A history of California’s missions
Spanish explorer Juan Rodríguez Cabrillo sails into San Pedro Bay and claims the California coast for the king of Spain.
Spanish Catholic missionaries from the Jesuit order begin colonizing Baja California, beginning with Loreto. Sixteen more missions will follow in the next 70 years.
About 300,000 Indians live in Alta California, organized into about 80 autonomous groups, sustaining themselves mostly through hunting, gathering and fishing.
Spain expels the Jesuits from Baja California and gives control to another Catholic order, the Franciscans.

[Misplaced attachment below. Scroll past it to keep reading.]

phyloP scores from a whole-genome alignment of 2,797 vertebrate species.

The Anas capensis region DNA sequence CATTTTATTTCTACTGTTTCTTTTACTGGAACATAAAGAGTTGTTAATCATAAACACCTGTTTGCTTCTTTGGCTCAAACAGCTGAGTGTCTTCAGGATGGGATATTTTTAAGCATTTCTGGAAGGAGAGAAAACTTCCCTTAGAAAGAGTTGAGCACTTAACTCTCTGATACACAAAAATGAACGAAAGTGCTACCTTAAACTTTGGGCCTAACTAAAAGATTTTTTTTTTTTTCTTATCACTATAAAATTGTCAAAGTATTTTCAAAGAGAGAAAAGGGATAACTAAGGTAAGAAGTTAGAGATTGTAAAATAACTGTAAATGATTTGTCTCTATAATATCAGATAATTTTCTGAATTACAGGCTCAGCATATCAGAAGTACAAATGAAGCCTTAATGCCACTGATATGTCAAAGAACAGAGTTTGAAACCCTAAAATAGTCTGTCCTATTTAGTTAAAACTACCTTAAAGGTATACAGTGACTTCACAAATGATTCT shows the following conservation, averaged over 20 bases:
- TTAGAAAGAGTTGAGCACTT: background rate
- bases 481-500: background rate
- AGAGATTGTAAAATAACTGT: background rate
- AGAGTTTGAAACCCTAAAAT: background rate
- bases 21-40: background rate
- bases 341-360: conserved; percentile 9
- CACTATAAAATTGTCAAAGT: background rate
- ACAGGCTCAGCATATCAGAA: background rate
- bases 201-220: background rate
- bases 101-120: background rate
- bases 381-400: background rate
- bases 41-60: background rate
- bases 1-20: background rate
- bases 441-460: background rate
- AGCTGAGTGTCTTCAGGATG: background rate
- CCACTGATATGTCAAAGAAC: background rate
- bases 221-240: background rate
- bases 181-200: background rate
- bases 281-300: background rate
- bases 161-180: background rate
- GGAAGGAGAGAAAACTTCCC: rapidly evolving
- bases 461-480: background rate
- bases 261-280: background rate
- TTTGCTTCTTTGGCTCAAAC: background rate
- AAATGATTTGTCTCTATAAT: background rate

Spanish soldiers and Franciscan friars, led by 55-year-old Father Junípero Serra, found the first Alta California mission in San Diego. Spain’s king is eager to strengthen his hold on the region before Russian fur-traders can move south from Alaska. Once baptized, Indian converts (known as “neophytes”) are typically forced to remain and are taught farming, weaving, carpentry and leather-working.
As the missionaries advance up the coast, European diseases spread among Indians, killing thousands. A native group attacks the Mission San Diego, killing Father Luís Jayme.
Serra dies at age 70 in Carmel, having established nine missions. Father Fermín Lasuén takes over the chain. Friars and soldiers expand the network of farms and ranches, using Indian converts as captive laborers.